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Bauer Business Focus

Shad Bogany On Houston’s Affordable Housing Shortage

The region’s supply of homes has lagged demand for nearly four years. Most of the construction that’s taken place in that time has concentrated on luxury units.



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Bauer Shad Bogany
Shad Bogany is past chairman of the Texas Association of Realtors

Scarcely a month has gone by over the past few years without home prices across Greater Houston climbing to a new record. That's been a plus for the real estate market a whole, but it's put a heavy burden on lower-income residents. Shad Bogany is a past chairman of both the Houston Association of Realtors and the Texas Association of Realtors. He joins Andrew Schneider on this week's installment of the Bauer Business Focus to discuss the region's shortage of affordable housing.


What's considered affordable housing in Houston today?

"In the could find a house anywhere between $50,000 to $100,000 ... and they were easy to be found. Now, it's very hard to find a home under $200,000 in really good condition."

One of the biggest factors driving Houston's real estate market in recent years has been the number of people moving to the region to take jobs in the oil and gas industry. Not all of those jobs are at the high end of the pay scale, so why is so much of the home construction focused there?

"Because that's where the big bucks are. Subsequently ... we're seeing a lot of apartment building going on … and most of the apartments that are being built are A+ apartments... [with] monthly lease payments of $1,500, $1,600 and up."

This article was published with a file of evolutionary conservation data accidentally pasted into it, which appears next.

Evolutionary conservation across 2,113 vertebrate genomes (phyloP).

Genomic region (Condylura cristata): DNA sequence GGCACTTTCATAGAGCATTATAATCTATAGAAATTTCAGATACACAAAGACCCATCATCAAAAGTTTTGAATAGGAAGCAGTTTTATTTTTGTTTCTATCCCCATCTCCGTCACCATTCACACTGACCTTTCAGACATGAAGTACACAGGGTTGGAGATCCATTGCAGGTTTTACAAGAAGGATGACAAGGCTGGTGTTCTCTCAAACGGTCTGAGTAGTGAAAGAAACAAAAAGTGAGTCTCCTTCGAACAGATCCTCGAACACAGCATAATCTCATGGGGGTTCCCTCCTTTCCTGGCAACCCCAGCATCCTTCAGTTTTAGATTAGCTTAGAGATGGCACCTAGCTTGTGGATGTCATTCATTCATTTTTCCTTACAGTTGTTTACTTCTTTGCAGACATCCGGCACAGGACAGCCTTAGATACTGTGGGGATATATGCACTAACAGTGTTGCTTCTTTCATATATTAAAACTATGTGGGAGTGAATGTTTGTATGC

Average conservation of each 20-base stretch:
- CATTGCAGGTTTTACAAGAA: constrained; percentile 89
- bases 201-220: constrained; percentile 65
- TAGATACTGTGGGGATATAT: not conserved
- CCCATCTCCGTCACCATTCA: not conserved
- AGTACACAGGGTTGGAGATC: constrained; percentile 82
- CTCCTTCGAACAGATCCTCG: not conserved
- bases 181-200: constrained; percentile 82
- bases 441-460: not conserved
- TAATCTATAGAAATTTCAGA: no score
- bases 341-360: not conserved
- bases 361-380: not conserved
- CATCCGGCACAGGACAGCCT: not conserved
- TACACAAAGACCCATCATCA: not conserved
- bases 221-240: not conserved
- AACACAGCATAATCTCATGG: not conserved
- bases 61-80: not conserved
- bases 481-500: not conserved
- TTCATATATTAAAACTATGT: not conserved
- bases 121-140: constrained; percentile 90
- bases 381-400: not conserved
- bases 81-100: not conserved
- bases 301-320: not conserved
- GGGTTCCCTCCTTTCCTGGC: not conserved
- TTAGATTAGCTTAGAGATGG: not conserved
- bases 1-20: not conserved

What affordable housing is actually out there?

"There are apartments out here…called tax credit apartments... You go to the state, and you sign up through the Texas Department of Housing & Community Affairs, and you build an apartment [complex], and you say you're going to make it affordable. A two-bedroom [unit] would probably run you $700-$800 a month...where, on the market rate, that may run you $1,100, $1,200, $1,300 a month."


Why are these units so difficult to find?

"We have a thing called NIMBYism... ‘Not in my backyard.' [When someone suggests building low-income housing,] all the neighbors in the neighborhood get together...and start complaining. They start calling their city councilman, their state representative, their congressperson, and say, ‘We don't want this in our neighborhood. It's going to bring down our property values.'"


What affect does that lack of affordable housing have on the local economy?

"People have always moved here because we've always had affordable housing... If Houston becomes less affordable, companies are not going to...want to come here anymore... A lot of times, the reason they're leaving their old place is because it's become unaffordable for the employees to be able to own homes."

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Andrew Schneider

Andrew Schneider

Politics and Government Reporter

Andrew Schneider is the senior reporter for politics and government at Houston Public Media, NPR's affiliate station in Houston, Texas. In this capacity, he heads the station's coverage of national, state, and local elections. He also reports on major policy issues before the Texas Legislature and county and city governments...

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